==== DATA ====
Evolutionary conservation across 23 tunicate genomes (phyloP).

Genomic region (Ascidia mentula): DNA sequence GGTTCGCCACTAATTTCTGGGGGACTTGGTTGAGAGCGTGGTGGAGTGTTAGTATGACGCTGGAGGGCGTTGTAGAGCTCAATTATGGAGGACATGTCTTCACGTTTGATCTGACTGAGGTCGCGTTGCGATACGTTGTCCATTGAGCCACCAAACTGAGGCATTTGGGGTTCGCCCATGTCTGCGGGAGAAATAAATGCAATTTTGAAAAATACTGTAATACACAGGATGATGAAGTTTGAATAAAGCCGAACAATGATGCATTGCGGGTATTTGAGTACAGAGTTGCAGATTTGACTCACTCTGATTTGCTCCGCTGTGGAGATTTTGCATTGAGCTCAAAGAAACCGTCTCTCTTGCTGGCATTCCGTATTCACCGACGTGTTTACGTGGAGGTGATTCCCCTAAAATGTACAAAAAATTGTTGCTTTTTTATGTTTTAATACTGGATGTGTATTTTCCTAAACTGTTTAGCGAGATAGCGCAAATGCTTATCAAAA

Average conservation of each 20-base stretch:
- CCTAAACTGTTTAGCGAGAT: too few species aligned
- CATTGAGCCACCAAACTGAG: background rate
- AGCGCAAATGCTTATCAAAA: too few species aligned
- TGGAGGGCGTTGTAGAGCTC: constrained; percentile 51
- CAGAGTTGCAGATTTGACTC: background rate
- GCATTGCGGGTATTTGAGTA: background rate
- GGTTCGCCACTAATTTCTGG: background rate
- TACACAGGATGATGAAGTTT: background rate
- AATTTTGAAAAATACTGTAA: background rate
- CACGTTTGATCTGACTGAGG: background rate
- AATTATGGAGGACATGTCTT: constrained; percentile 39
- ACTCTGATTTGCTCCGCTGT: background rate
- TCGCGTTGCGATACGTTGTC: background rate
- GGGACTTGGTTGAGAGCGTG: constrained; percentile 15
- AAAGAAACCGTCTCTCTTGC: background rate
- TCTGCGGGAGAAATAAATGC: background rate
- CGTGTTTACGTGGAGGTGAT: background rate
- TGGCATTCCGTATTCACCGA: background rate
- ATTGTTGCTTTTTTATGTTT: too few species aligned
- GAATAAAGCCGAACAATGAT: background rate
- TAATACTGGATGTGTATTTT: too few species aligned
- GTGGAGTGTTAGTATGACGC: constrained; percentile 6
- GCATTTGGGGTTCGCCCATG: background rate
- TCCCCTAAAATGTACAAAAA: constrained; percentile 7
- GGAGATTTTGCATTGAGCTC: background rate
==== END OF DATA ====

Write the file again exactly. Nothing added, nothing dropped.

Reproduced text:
Evolutionary conservation across 23 tunicate genomes (phyloP).

Genomic region (Ascidia mentula): DNA sequence GGTTCGCCACTAATTTCTGGGGGACTTGGTTGAGAGCGTGGTGGAGTGTTAGTATGACGCTGGAGGGCGTTGTAGAGCTCAATTATGGAGGACATGTCTTCACGTTTGATCTGACTGAGGTCGCGTTGCGATACGTTGTCCATTGAGCCACCAAACTGAGGCATTTGGGGTTCGCCCATGTCTGCGGGAGAAATAAATGCAATTTTGAAAAATACTGTAATACACAGGATGATGAAGTTTGAATAAAGCCGAACAATGATGCATTGCGGGTATTTGAGTACAGAGTTGCAGATTTGACTCACTCTGATTTGCTCCGCTGTGGAGATTTTGCATTGAGCTCAAAGAAACCGTCTCTCTTGCTGGCATTCCGTATTCACCGACGTGTTTACGTGGAGGTGATTCCCCTAAAATGTACAAAAAATTGTTGCTTTTTTATGTTTTAATACTGGATGTGTATTTTCCTAAACTGTTTAGCGAGATAGCGCAAATGCTTATCAAAA

Average conservation of each 20-base stretch:
- CCTAAACTGTTTAGCGAGAT: too few species aligned
- CATTGAGCCACCAAACTGAG: background rate
- AGCGCAAATGCTTATCAAAA: too few species aligned
- TGGAGGGCGTTGTAGAGCTC: constrained; percentile 51
- CAGAGTTGCAGATTTGACTC: background rate
- GCATTGCGGGTATTTGAGTA: background rate
- GGTTCGCCACTAATTTCTGG: background rate
- TACACAGGATGATGAAGTTT: background rate
- AATTTTGAAAAATACTGTAA: background rate
- CACGTTTGATCTGACTGAGG: background rate
- AATTATGGAGGACATGTCTT: constrained; percentile 39
- ACTCTGATTTGCTCCGCTGT: background rate
- TCGCGTTGCGATACGTTGTC: background rate
- GGGACTTGGTTGAGAGCGTG: constrained; percentile 15
- AAAGAAACCGTCTCTCTTGC: background rate
- TCTGCGGGAGAAATAAATGC: background rate
- CGTGTTTACGTGGAGGTGAT: background rate
- TGGCATTCCGTATTCACCGA: background rate
- ATTGTTGCTTTTTTATGTTT: too few species aligned
- GAATAAAGCCGAACAATGAT: background rate
- TAATACTGGATGTGTATTTT: too few species aligned
- GTGGAGTGTTAGTATGACGC: constrained; percentile 6
- GCATTTGGGGTTCGCCCATG: background rate
- TCCCCTAAAATGTACAAAAA: constrained; percentile 7
- GGAGATTTTGCATTGAGCTC: background rate